(Durban, South Africa)— Today activists stormed the corporate stall of multinational pharmaceutical company Janssen Pharmaceuticals (a subsidiary of Johnson & Johnson) at the 9th South African AIDS Conference. The activists demanded that Janssen urgently drop the price of bedaquiline—a lifesaving treatment for drug resistant tuberculosis (DR-TB)—in South Africa and across the world.
“Globally people are suffering and dying needlessly of DR-TB because governments are unable to afford to procure bedaquiline to save their lives. Instead, people with DR-TB face severe pain and risk deafness taking horrendous treatments that have little value in treating this disease,” said Phumeza Tisile, an XDR TB survivor working with TB Proof.
Bedaquiline was recommended as a core agent for treating DR-TB by the World Health Organization (WHO) in 2018 but virtually no high burden DR-TB countries have been able to make this drug widely available. It is less toxic and far more effective at curing people than previous drugs, marking a major advance in DR-TB treatment. It replaces the painful injectable drugs (kanamycin, capreomycin, and amikacin) that cause high rates of hearing loss and many other severe side effects. However, many people across the world are still unable to access bedaquiline because of the high price tag, forced to endure inferior, less effective, and more toxic alternatives.
Janssen—which introduced the medicine and got accelerated approval for it by the United States Food and Drug Administration (US FDA) in 2012—has employed a complex set of strategies involving ad-hoc discounts, donations, abusive patenting and non-transparent pricing to obstruct affordable access to the drug in countries where it is needed the most. The research and development (R&D) of bedaquiline has benefited greatly from public and philanthropic funding and government tax credits. As a reward for developing bedaquiline, Janssen also received a US FDA “priority review voucher” which it used to secure expedited FDA review of a biologic medicine (Tremfya), expected to generate $1.56 billion in sales in 2020. At the same time, it is governments of the developing world and international NGOs that have largely provided the data for the WHO recommendation for large scale adoption of bedaquiline and practically borne the costs of the later stage clinical development of the drug.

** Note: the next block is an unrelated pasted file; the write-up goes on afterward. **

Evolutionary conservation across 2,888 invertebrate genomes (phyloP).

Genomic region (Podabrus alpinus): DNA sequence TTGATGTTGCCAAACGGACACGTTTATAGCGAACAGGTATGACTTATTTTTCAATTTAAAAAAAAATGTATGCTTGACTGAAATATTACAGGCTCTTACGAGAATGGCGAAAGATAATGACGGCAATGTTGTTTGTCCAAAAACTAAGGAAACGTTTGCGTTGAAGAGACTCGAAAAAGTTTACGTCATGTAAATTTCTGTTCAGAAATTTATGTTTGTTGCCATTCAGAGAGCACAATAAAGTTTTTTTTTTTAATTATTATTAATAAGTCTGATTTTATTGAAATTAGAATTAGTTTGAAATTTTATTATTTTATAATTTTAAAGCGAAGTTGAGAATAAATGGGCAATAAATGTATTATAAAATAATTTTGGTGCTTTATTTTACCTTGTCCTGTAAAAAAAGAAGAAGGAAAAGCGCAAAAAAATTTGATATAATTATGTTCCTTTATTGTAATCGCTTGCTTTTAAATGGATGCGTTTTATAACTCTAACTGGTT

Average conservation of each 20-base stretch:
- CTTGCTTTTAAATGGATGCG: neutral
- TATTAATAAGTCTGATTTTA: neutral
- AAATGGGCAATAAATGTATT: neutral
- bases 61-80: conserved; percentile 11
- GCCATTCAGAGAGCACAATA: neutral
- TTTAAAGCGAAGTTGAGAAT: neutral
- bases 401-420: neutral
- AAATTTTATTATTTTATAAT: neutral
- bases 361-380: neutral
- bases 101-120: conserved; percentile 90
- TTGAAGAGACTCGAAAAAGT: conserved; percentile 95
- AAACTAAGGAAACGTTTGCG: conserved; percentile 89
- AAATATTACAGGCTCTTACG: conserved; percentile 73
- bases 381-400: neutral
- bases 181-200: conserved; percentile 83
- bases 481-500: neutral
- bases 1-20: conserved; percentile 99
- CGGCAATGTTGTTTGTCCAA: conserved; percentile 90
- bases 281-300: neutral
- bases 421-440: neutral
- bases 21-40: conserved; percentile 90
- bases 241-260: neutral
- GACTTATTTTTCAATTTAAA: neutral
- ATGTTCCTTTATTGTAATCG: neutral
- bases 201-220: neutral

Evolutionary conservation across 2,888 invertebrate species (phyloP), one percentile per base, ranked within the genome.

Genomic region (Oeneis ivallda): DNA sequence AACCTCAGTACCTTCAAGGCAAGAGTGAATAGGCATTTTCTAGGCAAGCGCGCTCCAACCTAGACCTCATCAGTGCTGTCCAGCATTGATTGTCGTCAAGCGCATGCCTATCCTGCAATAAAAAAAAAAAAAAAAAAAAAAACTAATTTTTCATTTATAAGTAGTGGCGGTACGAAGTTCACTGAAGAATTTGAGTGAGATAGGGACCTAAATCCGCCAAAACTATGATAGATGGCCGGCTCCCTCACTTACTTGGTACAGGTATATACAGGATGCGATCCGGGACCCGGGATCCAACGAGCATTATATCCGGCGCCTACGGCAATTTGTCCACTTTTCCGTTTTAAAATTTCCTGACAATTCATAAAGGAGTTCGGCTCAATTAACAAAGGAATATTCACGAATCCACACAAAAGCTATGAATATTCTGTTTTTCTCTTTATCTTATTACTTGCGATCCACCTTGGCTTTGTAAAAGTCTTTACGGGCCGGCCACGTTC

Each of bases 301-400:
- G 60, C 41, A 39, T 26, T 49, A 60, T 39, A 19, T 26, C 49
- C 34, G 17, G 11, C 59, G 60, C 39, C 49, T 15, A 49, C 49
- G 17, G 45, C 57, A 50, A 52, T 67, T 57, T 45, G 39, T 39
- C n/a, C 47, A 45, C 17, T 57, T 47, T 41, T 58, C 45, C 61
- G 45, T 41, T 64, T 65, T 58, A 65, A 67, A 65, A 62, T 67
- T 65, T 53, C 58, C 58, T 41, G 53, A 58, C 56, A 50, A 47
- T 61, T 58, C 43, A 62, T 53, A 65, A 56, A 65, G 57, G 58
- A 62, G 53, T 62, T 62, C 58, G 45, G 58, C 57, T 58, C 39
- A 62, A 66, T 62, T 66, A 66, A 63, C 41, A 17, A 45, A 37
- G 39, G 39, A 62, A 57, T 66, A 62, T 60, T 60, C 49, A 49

Despite large-scale public investment in the R&D for this drug, Janssen currently charges the South African government and other Global Drug Facility (GDF) eligible countries around $67 per person per month ($400 for a six-month course) for bedaquiline. For non-GDF countries, Janssen announced a tiered pricing structure whereby countries would be charged $900, $3,000 or $30,000 for a six-month course, depending on the economic status and TB burden of the country. However, researchers from the University of Liverpool have estimated that bedaquiline could be produced and sold profitably for between $8 and $16 per month (between $48 and $96 for six months)—roughly 25% of the price charged to the South African government and others through the GDF and about 0.3% of the price charged in other wealthier parts of the world. The price of bedaquiline becomes even more unsustainable for patients who might require it for 18 to 20 months.